(Great Grand)Father

There was a recent news story that reminded me of my family.

My dad’s maternal grandfather was a man everyone simply called Father. He wasn’t a Catholic priest, of course, but he was a deeply religious, pious man. I actually remember him; he died in the early 1960s when he was over 90. He was always decent to me, and my father adored him. But Father’s children clearly feared him. It was strange to me; he was a little old man, but my grandmother and her siblings, who were in their 50s and 60s were in terror of this diminuative fellow.

After he died, his house was cleaned out. And what do you suppose the relatives found? What they used to call “girlie magazines”. And booze. This was especially terrible for my mother, who had been married a dozen years or more to my Dad. She saw him as this pillar of virtue, who crumbled as an icon for her.

I’m not sure when I first heard this story – certainly not at the time – though I suspect I was a teenager. I DO know that my mother told of her disappointment of this man periodically for the next 40 years or more. I think this revelation really shook her sense of faith for a number of years.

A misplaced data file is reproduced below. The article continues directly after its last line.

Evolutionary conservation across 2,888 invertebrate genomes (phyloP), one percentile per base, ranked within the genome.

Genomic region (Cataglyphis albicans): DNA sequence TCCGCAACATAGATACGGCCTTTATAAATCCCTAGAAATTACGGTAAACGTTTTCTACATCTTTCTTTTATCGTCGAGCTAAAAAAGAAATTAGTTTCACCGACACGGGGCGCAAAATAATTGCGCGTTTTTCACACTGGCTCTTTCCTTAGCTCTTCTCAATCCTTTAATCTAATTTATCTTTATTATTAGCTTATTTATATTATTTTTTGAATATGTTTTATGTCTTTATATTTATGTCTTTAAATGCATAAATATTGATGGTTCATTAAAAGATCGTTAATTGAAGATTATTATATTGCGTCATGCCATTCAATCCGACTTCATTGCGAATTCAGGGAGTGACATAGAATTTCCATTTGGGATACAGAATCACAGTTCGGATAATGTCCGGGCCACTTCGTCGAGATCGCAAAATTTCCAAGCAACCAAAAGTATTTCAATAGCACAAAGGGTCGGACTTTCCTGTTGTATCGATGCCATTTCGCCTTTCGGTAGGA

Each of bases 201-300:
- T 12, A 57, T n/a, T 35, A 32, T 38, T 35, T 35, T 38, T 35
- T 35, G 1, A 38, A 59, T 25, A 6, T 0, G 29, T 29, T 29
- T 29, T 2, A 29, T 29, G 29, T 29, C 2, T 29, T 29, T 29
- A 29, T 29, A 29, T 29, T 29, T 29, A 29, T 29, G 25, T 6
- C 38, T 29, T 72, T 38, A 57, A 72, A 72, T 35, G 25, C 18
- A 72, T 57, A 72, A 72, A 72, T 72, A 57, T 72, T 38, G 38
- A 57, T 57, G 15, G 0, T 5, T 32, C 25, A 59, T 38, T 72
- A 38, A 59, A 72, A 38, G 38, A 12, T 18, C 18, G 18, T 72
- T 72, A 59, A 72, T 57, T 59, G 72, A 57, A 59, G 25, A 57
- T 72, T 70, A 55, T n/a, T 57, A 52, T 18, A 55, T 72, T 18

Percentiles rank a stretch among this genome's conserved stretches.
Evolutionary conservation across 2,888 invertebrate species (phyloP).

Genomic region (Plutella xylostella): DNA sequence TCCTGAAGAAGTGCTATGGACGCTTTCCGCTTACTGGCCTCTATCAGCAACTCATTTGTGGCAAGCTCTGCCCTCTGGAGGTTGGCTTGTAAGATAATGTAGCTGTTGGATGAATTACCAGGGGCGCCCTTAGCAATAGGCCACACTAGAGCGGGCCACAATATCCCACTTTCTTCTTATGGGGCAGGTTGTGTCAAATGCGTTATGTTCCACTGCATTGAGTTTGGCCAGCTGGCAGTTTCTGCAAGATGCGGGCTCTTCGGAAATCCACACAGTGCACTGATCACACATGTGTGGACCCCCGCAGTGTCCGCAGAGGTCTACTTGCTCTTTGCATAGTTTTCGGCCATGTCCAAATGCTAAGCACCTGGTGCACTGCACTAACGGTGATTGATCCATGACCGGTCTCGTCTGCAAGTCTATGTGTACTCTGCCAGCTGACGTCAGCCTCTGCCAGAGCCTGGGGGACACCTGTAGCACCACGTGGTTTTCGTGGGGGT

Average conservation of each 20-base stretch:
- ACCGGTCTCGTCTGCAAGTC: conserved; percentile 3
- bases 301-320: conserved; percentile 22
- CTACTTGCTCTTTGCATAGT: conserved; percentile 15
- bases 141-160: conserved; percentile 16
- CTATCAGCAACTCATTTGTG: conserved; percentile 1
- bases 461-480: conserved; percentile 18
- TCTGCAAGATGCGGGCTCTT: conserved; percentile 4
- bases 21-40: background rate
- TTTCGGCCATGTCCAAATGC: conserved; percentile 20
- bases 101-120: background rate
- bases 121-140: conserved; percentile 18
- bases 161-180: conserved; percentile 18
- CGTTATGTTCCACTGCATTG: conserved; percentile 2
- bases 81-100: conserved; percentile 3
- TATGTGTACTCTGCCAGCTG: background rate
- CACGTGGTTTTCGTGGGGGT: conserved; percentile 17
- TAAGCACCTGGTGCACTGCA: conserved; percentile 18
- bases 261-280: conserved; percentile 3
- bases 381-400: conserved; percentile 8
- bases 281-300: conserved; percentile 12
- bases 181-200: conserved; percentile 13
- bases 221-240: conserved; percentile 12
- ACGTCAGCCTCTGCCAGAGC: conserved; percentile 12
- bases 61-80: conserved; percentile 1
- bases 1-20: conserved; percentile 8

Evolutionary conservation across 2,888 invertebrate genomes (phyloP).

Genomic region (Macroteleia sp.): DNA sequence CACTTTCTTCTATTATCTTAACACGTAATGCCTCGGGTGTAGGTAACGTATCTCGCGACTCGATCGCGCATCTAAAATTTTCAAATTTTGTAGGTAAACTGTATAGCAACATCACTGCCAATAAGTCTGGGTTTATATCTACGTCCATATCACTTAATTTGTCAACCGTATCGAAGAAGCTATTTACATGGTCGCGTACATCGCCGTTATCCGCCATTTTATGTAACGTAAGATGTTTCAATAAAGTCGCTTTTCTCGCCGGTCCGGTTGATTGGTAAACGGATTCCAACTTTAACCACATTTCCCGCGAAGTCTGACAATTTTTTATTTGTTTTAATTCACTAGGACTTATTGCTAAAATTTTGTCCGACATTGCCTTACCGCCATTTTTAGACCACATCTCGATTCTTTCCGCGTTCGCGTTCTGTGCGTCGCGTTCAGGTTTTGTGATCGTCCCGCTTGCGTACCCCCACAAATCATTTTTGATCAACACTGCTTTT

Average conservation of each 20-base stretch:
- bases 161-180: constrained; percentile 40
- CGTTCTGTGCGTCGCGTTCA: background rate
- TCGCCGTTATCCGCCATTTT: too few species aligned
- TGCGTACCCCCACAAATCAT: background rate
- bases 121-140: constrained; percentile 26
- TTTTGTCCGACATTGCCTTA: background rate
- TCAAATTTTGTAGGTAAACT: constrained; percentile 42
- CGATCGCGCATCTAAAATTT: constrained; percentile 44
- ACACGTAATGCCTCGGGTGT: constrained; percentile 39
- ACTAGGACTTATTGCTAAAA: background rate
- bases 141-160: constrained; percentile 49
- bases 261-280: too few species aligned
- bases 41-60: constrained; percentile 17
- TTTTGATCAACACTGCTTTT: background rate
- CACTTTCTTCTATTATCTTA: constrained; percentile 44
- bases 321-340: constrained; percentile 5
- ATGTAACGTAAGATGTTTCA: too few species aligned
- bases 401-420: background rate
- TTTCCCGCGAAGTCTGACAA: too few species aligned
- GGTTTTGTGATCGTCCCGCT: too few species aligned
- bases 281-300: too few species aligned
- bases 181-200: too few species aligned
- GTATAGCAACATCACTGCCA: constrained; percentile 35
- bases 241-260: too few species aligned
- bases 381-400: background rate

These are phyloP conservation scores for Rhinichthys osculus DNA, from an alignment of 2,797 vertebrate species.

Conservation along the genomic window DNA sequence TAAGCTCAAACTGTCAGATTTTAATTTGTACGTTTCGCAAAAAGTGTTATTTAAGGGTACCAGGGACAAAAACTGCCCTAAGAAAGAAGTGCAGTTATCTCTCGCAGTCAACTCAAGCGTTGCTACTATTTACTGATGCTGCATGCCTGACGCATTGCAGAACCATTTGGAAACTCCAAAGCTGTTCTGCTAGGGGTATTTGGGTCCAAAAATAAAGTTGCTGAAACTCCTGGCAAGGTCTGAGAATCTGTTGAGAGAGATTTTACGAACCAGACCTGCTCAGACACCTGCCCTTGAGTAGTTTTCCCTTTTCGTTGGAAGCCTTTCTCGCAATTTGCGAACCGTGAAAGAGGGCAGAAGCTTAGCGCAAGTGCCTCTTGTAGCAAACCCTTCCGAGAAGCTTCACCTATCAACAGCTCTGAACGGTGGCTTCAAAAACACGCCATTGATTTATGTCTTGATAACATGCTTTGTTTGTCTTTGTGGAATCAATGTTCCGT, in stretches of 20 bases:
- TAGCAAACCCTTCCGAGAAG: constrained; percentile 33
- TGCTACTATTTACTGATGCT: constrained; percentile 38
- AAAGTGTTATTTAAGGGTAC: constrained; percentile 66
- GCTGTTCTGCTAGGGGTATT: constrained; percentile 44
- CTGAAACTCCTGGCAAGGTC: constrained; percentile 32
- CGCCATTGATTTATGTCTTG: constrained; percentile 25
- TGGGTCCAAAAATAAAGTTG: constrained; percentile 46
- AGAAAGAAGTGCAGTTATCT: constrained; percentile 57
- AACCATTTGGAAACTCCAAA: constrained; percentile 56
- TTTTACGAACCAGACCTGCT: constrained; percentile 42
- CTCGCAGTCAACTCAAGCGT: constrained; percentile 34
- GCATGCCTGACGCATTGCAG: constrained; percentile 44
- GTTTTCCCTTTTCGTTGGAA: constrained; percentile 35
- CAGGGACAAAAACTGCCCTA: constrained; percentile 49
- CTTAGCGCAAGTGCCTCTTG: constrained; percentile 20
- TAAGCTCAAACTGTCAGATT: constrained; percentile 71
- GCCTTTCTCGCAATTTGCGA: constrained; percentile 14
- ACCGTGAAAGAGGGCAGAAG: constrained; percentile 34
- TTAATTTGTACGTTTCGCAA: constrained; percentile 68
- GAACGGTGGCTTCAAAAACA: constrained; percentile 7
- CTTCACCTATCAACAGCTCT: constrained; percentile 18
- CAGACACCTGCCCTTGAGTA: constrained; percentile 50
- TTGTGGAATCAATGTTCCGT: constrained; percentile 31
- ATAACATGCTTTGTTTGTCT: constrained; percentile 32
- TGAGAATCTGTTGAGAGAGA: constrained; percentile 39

Of course, the recent story that prompted this recollection was the stash of pornography found in the residence of Usama bin Laden. Or was it porn ‘stache? As more than one comic has remarked, USL’s off to meet his 72 vegans (David Letterman’s joke), or 72 Virginians, or 72 pick-your-word-starting-with-the-letter-V.

0 thoughts on “(Great Grand)Father”

  1. Roger, I will be kind and refrain from the “V” word I would choose. I still wish he had been brought to trial and imprisoned for life, and without access to the girlie mags or whatever.

    People who claim to be the most righteous and who lord their godliness and goodness over others generally are men (sorry) with stacks of porn or other shameful things to hide. It would do all these folks to remember that, when you point a finger at someone else, you point three back at yourself.



Leave a Reply

Fill in your details below or click an icon to log in:

WordPress.com Logo

You are commenting using your WordPress.com account. Log Out /  Change )

Twitter picture

You are commenting using your Twitter account. Log Out /  Change )

Facebook photo

You are commenting using your Facebook account. Log Out /  Change )

Connecting to %s